Scripties UMCG - Rijksuniversiteit Groningen
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6-Thioguanine: efficacy and safety in the management of inflammatory bowel disease

(2017) Broeders, A.S.

Background Inflammatory bowel disease (IBD), including Crohn’s disease (CD), ulcerative
colitis (UC) and indeterminate colitis (IC), involves a group of diseases characterized by
prolonged inflammation of the gastrointestinal tract. Different kinds of medications are used
in the treatment of IBD including thiopurines as azathioprine (AZA), 6-mercaptopurine (6-
MP) and 6-thioguanine (6-TG). However, in up to almost half of the patients treated with
AZA or 6-MP serious adverse events are reported resulting in treatment cessation in 10-20%
of the cases. 6-TG seems to be an interesting alternative since it’s metabolic pathway is less
complicated and thereby less side products are generated. Although, the initial results of 6-TG
treatment were very promising, its use was largely abandoned when several studies
demonstrated a strong association between 6-TG and the occurrence of liver abnormalities as
nodular regenerative hyperplasia (NHR). More recent studies demonstrated evidence for a
dose-dependent effect. Overall, conflicting data exist about the efficacy and mainly long-term
safety of 6-TG and the true cause and diagnosis of NRH, which has a poor interobserver
correlation and is also found in patients treated with other thiopurines or even naïve for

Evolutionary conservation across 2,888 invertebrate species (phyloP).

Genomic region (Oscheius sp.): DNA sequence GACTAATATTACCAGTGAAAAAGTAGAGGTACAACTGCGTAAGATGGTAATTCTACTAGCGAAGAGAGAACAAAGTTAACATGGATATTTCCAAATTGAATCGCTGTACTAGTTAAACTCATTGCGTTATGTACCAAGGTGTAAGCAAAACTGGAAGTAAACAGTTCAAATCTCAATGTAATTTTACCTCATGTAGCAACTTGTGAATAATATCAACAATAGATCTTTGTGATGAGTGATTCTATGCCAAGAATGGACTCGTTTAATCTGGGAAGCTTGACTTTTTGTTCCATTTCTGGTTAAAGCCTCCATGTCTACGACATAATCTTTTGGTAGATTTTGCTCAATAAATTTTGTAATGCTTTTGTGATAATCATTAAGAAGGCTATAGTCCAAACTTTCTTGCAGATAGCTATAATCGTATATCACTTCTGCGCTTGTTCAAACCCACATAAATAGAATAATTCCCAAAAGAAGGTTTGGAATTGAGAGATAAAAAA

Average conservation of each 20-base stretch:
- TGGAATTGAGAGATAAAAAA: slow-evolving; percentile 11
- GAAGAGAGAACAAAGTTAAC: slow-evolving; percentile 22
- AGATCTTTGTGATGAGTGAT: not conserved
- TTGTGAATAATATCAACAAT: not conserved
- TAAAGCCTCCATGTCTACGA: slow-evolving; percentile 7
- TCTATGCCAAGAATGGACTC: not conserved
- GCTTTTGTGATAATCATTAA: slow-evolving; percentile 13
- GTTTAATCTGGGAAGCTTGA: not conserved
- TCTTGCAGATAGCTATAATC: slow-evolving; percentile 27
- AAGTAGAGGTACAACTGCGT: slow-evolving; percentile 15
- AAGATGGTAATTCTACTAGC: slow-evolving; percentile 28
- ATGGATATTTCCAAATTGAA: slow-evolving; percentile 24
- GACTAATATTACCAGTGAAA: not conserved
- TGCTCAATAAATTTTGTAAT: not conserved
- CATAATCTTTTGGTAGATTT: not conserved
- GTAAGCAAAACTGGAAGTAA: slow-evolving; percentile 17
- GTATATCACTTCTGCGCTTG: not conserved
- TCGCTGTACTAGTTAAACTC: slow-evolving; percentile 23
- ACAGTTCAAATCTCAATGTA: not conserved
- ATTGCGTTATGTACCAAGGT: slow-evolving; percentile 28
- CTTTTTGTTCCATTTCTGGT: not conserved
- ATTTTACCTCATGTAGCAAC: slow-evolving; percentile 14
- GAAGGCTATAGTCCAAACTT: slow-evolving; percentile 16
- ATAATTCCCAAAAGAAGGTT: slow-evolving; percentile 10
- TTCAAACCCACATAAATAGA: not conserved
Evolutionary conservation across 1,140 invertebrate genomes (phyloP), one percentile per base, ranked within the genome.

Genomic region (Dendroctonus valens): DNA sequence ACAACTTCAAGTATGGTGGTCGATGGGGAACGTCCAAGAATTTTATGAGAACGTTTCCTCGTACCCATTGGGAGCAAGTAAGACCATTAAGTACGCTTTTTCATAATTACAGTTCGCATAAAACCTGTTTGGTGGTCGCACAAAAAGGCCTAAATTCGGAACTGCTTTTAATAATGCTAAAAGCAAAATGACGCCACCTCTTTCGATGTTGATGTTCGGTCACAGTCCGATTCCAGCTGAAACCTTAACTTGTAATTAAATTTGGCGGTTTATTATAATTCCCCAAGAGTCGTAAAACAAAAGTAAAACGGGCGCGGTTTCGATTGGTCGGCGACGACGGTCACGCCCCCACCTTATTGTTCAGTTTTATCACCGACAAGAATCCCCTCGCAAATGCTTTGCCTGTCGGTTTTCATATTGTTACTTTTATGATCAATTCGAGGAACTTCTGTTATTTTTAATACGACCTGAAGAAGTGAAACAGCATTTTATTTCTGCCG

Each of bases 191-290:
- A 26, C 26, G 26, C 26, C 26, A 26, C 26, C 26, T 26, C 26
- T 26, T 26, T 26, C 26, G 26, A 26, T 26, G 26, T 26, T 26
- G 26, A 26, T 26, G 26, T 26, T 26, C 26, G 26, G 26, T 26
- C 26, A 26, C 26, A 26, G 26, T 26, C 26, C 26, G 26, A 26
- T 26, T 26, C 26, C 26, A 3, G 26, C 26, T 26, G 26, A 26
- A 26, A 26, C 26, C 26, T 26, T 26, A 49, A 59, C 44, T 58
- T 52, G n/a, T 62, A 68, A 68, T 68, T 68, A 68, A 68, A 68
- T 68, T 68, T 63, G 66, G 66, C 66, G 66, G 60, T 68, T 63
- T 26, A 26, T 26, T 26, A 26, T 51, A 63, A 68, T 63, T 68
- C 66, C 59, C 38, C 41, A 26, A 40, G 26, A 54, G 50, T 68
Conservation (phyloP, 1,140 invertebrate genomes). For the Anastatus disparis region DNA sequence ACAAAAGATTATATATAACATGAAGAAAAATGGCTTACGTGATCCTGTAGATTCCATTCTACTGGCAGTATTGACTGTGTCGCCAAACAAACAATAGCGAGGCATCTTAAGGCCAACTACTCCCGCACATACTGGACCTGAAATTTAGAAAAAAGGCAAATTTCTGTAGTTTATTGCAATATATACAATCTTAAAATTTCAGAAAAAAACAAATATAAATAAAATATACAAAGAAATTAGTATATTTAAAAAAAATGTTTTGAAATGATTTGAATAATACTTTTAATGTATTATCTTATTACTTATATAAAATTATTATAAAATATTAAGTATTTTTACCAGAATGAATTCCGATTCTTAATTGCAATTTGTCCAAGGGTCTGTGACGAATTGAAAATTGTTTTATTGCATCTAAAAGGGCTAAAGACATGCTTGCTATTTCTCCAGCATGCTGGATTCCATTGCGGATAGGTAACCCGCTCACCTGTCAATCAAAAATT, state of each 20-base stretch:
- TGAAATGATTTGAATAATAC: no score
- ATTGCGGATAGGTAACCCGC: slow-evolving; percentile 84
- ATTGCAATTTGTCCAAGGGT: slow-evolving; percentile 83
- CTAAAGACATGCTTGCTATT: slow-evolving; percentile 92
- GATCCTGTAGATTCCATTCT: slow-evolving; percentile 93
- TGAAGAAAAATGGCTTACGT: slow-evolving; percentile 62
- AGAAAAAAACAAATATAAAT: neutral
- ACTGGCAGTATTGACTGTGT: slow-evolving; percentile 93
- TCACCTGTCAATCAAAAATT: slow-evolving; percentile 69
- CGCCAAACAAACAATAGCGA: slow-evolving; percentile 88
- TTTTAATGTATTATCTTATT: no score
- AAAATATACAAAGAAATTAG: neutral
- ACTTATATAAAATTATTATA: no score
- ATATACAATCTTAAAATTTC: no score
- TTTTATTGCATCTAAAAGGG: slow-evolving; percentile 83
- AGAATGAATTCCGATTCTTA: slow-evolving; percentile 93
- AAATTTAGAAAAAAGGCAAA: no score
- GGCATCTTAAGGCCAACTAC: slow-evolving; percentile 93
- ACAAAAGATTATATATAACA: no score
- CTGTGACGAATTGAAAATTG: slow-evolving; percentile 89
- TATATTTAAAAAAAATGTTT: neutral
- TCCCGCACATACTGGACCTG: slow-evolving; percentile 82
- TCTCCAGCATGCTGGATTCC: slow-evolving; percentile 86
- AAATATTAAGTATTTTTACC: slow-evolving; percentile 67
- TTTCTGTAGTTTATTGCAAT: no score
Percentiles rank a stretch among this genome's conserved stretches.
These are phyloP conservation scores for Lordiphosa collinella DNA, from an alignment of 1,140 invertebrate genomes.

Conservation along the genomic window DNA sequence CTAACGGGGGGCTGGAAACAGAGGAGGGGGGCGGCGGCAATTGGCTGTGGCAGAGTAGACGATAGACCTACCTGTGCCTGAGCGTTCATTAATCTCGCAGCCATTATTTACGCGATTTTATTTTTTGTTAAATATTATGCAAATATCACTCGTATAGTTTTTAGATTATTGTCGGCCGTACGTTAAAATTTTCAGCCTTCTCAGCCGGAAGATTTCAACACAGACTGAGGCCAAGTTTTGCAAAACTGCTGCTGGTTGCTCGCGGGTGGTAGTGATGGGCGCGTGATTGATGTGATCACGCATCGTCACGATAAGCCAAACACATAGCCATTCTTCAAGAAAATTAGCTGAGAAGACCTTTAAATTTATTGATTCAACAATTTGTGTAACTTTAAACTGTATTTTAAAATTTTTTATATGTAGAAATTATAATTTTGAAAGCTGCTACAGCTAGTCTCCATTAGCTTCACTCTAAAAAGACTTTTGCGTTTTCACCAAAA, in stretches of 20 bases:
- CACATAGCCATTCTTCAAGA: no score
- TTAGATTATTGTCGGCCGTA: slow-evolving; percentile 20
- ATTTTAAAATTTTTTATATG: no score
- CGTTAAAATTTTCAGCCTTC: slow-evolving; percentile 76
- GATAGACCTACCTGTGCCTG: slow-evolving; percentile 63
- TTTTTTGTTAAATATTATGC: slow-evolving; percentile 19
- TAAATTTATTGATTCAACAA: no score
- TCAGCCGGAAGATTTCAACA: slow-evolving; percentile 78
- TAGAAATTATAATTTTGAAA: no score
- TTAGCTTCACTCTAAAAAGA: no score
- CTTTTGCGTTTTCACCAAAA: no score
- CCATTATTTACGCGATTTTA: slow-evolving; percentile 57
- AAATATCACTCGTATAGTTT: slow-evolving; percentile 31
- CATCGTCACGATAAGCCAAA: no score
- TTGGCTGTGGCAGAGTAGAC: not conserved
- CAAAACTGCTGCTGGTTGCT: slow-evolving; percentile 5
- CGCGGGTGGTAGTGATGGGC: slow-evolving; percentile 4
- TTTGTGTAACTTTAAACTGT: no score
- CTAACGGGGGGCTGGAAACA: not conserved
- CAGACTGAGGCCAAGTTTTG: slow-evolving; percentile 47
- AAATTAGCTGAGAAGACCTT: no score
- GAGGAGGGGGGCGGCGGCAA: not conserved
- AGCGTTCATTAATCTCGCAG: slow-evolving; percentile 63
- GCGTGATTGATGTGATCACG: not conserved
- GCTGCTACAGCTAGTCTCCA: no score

thiopurines. The aim of this study was to report our clinical experience with the efficacy and
safety of 6-TG treatment in IBD patients.
Material and Methods All patients attending the outpatient department of Deventer Hospital
who were diagnosed with IBD and received 6-TG between January 2008 and September 2016
were included in this retrospective study. Patients were excluded if there was reasonable
doubt about compliance or when documentation about efficacy or adverse events was
insufficient. Efficacy of 6-TG was determined by the individual clinical disease status based
on physician global assessment (PGA) before and during 6-TG treatment. Whenever
available, C-reactive protein (CRP) and fecal calprotectin (FCP) levels were also used to
determine disease activity. Secondary outcome measures included the occurrence of adverse
events, RBC 6-thioguaninenucleotide (6-TGN) levels and laboratory parameters.
Results Ninety-six patients fulfilled the inclusion criteria, 57 with Crohn’s disease, 31 with
ulcerative colitis and 8 with indeterminate colitis. The median duration of 6-TG treatment was
27 months (range 1-109) and the mean dose was 0.27 ± 0.04 mg/kg/day. Disease activity
improved in 51%, 64% and 70% of patients at month 1, 3 and 6 respectively, compared to that
before 6-TG treatment. Inflammatory marker FCP was significantly lower after 6 months of
6-TG treatment compared to that before treatment. 6-TG was well tolerated in 83 of 96
patients (86%). In total, 35 patients developed adverse events during 6-TG treatment, of
which 16 were related or probably related to the use of 6-TG. Most frequent adverse events
were nausea (4.2%), leucocytopenia (4.2%) and hepatotoxicity (8.3%). Adverse events in
general were statistically more common in women (OR 4.3; 95% CI, 1.67-10.85; p = 0.002).
Overall, 13 of 96 (14%) patients had to discontinue 6-TG treatment due to adverse events. In
6 of these patients 6-TG treatment was reintroduced and 2 of them developed the adverse
event again. Median RBC 6-TGN levels were significantly higher in the patient group with
adverse events in general (p = 0.034).
Conclusion Our experience indicates that 6-TG is an effective and well-tolerated treatment
option in patients failing on the larger thiopurines. No patients with clinically overt liver
disease were encountered during an average follow-up of more than two years.

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